What is good sleep hygiene? And why do we need to pay attention to our sleep?
There’s nothing like a good sleep, we all know that. It is a cornerstone of our overall wellbeing; without good sleep we just do not have the energy we need to face the tasks of our days. We don’t need to be told that we feel our best when we have had a good sleep, so why are more than 50% of us officially sleep deprived? This is especially interesting when we know that in the 1940’s only 8% of us were sleep deprived. What is going on?
There is no doubt our busy ‘always on’ lives driven by technology advances alongside the never-ending quest to ‘be productive’ and make the best of our time are influencing the quality and quantity of our sleep – we light our homes much later than our natural circadian rhythm is designed for, we bring our phones to bed emitting blue light to suppress the melatonin that helps us get to sleep, we eat sugary snacks before we go to bed spiking our blood sugar levels, and alongside this we also have a narrative that sleep is a bit of a waste of time, having admiration for the rare mythical creatures who survive and thrive on five hours sleep a night.
At Robertson Cooper, our approach recognises that to have a Good Day at Work, people need a good energy supply. Energy is the foundation of good wellbeing – we can’t do much without it – and sleep is one of the four key pillars of energy management, alongside managing stress, food & nutrition, and exercise & moving.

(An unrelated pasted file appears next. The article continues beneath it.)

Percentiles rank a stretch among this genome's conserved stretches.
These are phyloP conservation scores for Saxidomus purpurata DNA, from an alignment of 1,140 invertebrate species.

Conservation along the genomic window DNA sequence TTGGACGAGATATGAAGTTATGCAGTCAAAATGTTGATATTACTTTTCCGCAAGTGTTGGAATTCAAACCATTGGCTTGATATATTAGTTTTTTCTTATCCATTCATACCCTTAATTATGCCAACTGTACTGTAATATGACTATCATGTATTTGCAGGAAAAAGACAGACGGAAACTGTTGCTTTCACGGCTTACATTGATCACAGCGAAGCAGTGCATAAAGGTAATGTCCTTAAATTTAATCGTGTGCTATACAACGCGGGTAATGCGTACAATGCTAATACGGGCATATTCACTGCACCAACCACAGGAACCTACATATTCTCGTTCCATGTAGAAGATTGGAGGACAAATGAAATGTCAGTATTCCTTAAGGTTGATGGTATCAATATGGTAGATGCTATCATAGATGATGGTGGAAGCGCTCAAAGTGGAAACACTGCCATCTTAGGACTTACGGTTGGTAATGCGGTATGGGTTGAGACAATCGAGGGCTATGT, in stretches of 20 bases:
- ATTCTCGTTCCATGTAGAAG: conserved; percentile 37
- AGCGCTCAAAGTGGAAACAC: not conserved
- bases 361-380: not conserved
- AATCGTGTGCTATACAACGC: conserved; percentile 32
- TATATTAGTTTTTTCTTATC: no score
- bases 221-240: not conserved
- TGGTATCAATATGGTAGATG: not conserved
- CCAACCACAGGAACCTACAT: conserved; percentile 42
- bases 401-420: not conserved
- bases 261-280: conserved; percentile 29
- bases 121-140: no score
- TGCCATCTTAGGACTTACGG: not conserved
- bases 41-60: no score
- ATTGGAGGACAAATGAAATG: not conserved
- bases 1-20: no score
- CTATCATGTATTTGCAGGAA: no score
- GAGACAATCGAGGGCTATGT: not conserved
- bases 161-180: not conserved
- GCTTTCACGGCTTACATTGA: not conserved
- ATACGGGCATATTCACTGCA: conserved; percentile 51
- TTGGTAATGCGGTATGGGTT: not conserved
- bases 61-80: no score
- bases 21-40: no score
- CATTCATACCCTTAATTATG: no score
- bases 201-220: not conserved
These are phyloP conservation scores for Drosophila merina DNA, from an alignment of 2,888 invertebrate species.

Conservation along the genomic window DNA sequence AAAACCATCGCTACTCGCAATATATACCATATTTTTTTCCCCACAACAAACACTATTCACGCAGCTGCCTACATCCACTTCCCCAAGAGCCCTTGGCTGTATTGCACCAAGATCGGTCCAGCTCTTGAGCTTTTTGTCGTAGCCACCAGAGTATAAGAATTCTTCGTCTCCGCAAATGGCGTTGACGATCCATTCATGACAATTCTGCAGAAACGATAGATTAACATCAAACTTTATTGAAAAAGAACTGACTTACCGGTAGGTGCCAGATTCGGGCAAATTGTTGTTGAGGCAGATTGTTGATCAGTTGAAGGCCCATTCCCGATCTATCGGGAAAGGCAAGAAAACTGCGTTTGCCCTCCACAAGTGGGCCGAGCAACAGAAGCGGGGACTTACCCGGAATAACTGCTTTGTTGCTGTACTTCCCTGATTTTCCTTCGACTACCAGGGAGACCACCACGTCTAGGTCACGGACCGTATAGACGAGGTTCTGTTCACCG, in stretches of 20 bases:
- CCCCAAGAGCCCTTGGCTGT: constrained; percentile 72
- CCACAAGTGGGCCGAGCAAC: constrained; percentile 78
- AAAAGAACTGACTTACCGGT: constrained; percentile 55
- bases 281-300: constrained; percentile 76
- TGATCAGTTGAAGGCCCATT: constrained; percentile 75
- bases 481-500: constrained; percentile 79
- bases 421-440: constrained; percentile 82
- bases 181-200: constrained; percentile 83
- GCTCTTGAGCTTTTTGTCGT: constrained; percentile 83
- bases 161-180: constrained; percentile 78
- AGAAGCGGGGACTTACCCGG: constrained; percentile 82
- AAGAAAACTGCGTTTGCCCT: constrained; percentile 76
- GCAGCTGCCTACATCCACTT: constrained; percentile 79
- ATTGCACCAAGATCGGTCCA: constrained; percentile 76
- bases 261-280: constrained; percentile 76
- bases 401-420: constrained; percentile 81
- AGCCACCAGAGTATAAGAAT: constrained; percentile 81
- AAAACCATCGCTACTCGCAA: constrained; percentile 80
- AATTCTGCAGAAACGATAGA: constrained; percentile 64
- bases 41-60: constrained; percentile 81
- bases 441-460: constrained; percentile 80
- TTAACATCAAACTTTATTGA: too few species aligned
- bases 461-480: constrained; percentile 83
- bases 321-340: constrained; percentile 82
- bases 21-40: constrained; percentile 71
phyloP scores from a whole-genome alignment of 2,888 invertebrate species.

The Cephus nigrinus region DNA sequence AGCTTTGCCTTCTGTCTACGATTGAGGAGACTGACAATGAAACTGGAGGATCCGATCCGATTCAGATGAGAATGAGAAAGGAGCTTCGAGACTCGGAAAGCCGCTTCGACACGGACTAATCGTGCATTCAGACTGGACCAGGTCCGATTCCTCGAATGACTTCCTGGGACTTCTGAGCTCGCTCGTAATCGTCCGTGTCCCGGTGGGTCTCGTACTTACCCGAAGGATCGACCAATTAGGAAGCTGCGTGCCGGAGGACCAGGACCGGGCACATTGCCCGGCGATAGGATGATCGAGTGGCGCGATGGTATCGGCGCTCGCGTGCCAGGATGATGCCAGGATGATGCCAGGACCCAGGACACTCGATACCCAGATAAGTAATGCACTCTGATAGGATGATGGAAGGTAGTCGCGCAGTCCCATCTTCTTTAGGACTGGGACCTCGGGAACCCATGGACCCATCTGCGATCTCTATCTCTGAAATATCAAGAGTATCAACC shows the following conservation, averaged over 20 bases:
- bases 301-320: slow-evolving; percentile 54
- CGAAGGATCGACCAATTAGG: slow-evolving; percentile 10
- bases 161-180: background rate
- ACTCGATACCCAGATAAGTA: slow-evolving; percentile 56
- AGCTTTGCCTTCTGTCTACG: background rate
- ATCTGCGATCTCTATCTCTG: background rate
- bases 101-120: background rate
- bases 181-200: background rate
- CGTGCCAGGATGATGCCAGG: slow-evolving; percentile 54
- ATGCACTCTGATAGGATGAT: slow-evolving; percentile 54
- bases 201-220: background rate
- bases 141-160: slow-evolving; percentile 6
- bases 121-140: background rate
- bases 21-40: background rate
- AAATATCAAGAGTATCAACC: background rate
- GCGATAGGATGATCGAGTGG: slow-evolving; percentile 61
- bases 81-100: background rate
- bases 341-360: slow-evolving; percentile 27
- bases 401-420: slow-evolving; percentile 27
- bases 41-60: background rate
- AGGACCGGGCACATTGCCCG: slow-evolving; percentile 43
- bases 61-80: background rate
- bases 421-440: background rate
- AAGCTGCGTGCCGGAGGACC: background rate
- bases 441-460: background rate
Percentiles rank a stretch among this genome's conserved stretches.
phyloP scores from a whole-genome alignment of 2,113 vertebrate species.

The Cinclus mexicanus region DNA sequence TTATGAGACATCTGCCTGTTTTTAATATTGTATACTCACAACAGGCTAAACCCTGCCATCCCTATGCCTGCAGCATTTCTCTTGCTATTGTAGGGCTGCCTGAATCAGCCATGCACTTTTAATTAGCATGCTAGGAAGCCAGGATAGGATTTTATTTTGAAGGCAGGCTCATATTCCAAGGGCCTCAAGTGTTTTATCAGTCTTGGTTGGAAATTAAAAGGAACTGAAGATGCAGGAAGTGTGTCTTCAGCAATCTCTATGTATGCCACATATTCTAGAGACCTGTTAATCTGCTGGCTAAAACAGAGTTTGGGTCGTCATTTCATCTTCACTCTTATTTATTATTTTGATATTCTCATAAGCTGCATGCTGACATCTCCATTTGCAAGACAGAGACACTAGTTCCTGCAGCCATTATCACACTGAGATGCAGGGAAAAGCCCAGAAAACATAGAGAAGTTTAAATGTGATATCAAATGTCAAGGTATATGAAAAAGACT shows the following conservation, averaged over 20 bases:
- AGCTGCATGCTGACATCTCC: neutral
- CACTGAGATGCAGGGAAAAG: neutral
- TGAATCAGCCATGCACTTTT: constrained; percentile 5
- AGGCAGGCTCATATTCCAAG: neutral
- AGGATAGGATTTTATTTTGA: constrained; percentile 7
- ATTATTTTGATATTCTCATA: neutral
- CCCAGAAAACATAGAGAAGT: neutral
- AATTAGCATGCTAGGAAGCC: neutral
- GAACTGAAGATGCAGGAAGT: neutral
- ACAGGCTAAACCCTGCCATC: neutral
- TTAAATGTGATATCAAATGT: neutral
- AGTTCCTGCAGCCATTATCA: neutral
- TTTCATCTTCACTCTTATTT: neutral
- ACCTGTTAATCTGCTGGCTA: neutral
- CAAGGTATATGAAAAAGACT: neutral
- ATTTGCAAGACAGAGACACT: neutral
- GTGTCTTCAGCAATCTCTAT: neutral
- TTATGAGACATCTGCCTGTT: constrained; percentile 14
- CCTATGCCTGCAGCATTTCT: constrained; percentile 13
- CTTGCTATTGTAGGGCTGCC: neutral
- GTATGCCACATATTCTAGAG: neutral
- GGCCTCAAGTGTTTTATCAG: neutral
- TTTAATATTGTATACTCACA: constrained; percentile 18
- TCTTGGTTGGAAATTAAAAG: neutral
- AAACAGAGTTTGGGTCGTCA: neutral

The key message we have on World Sleep Day is that all of these pillars of energy interact with one another; you may think that just getting a good night’s sleep will solve your tiredness or lack of energy, but the science doesn’t back this up.
There is plenty of research out there about the interaction with other aspects of our lifestyles, such as how much we move during the day, what and when we eat and how we manage our stresses. Our own data shows that the people who have the best sleep:
- Take time to relax and de-stress
- Eat nutritionally healthy and low sugar diets
- Do not smoke
Good sleep is a lifestyle, it is not just about going to bed on time – although that will clearly help – but you can’t expect to have a refreshing and restful night’s sleep if you do not also pay attention to your habits while you are awake.
Ask yourself whether your daily habits are helping or hindering you in getting good sleep when the night draws in:
- What are your habits around light exposure – both natural light and artificial light?
- When do you eat the most, is it early or late in the day?
- Is the food you eat high in nutritious value?
- How close to bedtime do you do your exercise?
- How do you manage your everyday stressors – do you take time to decompress?
These things matter in maximising sleep – and there really isn’t much better than a ‘good night’s sleep’.
If you’d like to join things up for your employees, our Energy Management training programme, available in webinar and workshop format, is here to help.
Give your employees a 'boost' with our lively Energy Management training session, available face-to-face or as a virtual broadcast.
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